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Millennials finding creative ways to own a getaway

House document with keys and pen (iStock)

Two-thirds of young families planning to snap up a recreational property over the next decade, finds survey

Some millennials willing to sell their home in the city for a cabin or chalet

VANCOUVER (NEWS 1130) – Baby Boomers may be using all their home equity to help snap up BC’s recreational property, but millennials aren’t giving up on the dream of owning the perfect getaway.

A new Leger survey for RE/MAX finds 18 to 34-year-olds are helping to drive demand for cabins, cottages and resort condos, especially young families with children, with two-thirds planning to do so in the next 10 years.

But, how are they managing it? “Millennials are looking at more creative ways to finance the dream of recreational home ownership,” explains Elton Ash, executive vice president for RE/MAX of Western Canada. “We found that 44 per cent of millennials seriously consider purchasing recreational property with another family member and sharing that ownership. There’s a smaller percentage that would also consider buying the property with a friend.”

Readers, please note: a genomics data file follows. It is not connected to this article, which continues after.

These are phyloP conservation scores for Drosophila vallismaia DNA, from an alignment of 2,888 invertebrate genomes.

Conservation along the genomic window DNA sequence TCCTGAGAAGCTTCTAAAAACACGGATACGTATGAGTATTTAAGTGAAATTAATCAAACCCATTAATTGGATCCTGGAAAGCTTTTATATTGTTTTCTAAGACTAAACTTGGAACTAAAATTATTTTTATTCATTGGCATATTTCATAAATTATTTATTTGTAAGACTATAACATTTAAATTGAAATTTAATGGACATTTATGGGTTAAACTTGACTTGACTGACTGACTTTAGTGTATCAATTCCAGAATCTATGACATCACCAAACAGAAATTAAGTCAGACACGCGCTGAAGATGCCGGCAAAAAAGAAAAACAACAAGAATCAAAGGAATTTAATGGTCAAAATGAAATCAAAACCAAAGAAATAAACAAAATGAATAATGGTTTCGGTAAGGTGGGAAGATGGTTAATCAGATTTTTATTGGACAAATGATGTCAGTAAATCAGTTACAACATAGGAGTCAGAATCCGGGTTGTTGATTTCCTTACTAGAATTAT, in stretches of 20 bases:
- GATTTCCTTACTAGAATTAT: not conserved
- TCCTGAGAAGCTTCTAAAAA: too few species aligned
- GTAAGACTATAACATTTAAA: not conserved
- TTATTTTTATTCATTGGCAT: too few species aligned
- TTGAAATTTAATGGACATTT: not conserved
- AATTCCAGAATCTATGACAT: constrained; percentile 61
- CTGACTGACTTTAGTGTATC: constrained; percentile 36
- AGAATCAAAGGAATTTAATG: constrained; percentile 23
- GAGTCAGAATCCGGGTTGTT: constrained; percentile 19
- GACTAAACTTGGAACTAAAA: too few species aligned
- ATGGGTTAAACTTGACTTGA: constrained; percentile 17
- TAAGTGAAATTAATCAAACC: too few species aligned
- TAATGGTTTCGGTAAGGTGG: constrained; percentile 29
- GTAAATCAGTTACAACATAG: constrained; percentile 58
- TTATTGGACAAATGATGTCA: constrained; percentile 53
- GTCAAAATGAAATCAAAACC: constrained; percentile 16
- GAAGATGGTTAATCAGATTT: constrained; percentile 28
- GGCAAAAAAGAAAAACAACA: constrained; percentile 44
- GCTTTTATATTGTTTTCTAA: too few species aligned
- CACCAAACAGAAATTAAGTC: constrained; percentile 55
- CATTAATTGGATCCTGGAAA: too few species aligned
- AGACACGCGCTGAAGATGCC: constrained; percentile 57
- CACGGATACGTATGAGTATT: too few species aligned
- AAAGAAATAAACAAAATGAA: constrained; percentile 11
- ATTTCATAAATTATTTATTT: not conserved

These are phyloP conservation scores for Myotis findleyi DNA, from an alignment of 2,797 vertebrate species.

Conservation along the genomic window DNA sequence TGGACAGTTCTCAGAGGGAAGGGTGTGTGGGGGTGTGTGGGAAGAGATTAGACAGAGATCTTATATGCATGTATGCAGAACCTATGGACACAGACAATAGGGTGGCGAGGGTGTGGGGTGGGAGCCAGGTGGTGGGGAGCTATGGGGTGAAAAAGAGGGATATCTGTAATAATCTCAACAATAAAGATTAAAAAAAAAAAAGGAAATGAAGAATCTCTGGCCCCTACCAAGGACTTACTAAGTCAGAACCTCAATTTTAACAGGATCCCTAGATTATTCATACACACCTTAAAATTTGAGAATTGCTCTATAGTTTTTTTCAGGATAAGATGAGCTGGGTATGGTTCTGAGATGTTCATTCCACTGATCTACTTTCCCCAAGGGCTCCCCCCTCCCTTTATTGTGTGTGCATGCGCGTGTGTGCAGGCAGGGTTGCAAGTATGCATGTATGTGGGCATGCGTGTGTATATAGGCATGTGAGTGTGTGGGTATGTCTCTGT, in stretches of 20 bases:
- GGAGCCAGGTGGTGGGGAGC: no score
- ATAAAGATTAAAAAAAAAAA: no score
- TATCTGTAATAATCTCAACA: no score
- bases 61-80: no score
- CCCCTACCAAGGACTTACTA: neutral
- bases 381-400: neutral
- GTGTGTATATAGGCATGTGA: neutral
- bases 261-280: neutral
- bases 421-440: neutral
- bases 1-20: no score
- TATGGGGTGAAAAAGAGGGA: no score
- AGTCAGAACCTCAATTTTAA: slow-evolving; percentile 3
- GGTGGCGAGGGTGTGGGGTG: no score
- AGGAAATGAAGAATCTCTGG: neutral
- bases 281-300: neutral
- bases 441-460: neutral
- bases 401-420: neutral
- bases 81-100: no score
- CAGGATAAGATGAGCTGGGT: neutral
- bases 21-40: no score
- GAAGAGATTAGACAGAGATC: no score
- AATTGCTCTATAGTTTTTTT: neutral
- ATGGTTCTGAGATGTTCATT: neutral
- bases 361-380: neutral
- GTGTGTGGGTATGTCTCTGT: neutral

Young people are also looking at innovative ways to finance that property. “Technology now allows people to use platforms such as Airbnb and VRBO to rent the property out when they’re not using it. And depending on work and lifestyle, some millennials also consider selling a primary residence in the city and then moving out to enjoy a more rural type of lifestyle in a recreational area,” Ash tells NEWS 1130.

Over one-quarter of Canadians with children under 18 said they’d be willing to sell their city home and rent in order to buy a cabin or ski chalet.
Fractional ownership is also becoming more popular with one-in-five millennials surveyed willing to take on a time-based portion of a property.

“You would buy maybe one-sixth of a registered ownership of a property. There are some fractional ownerships on Vancouver Island and in the Okanagan where you can buy at a much reduced price and get use of the property for one-sixth of the year, for example,” Ash explains.

The survey also finds some age-based differences in what features and amenities are most important when thinking of a weekend at a cottage or cabin.

While overall, a majority of Canadians are looking for peace and quiet, more millennials are looking to spend time in nature.